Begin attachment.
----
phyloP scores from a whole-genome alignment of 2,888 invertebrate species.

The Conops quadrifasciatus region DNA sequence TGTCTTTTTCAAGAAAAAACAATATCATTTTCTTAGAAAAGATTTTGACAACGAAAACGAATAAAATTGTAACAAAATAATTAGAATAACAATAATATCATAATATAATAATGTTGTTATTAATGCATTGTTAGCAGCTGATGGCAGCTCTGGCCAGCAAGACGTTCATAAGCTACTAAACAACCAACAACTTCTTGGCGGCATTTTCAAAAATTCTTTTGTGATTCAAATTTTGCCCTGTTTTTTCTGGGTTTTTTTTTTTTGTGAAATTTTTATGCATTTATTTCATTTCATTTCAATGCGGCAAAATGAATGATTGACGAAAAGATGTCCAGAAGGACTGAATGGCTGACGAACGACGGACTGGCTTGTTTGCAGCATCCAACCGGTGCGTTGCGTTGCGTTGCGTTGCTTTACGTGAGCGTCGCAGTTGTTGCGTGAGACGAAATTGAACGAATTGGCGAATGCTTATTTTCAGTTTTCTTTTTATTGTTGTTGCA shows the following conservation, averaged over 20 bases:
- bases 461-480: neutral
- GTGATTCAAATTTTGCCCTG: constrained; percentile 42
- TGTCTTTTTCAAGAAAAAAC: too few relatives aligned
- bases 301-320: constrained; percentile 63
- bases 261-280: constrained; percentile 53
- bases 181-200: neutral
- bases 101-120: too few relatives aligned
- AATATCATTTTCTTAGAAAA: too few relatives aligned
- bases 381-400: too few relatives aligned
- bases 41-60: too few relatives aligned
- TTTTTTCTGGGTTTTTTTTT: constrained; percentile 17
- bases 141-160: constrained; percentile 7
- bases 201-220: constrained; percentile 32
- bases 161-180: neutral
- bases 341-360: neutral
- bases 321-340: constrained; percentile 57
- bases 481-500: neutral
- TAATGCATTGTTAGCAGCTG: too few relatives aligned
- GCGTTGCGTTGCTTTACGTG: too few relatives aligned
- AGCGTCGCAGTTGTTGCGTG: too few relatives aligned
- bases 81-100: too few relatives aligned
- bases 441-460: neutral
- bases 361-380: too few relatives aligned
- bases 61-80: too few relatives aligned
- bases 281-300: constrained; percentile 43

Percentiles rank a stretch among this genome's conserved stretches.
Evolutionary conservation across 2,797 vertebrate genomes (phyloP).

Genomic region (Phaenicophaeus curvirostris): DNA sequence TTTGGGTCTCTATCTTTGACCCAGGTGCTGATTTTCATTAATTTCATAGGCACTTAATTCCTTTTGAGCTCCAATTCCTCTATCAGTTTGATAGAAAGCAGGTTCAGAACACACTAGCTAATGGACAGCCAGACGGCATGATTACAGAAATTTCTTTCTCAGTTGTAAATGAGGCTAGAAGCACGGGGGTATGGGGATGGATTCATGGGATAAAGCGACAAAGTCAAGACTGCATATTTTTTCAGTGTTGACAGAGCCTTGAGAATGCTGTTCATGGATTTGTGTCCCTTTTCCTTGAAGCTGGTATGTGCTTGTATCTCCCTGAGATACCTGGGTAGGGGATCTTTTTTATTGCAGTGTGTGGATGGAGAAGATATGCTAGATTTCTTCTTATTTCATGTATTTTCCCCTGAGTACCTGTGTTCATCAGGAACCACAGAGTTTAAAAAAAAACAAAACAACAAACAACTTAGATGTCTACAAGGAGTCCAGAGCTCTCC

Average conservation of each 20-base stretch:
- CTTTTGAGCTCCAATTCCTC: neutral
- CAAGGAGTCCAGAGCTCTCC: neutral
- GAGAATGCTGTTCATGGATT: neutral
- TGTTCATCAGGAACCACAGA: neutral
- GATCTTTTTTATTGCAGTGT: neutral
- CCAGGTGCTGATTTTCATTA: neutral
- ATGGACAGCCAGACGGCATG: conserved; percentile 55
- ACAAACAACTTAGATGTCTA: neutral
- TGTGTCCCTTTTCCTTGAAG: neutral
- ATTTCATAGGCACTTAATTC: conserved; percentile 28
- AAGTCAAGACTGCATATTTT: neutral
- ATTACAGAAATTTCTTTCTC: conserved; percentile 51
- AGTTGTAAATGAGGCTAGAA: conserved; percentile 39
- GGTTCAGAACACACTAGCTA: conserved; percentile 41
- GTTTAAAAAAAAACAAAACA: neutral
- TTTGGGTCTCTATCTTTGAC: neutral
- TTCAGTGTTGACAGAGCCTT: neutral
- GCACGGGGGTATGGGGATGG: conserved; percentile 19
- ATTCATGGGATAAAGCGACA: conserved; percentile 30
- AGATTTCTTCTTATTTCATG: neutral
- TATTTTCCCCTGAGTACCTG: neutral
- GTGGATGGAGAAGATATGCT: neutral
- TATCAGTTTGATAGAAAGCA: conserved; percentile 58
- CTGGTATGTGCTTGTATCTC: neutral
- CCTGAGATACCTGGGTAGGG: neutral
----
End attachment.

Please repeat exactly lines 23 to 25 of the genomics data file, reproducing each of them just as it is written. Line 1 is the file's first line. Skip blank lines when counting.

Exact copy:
- bases 81-100: too few relatives aligned
- bases 441-460: neutral
- bases 361-380: too few relatives aligned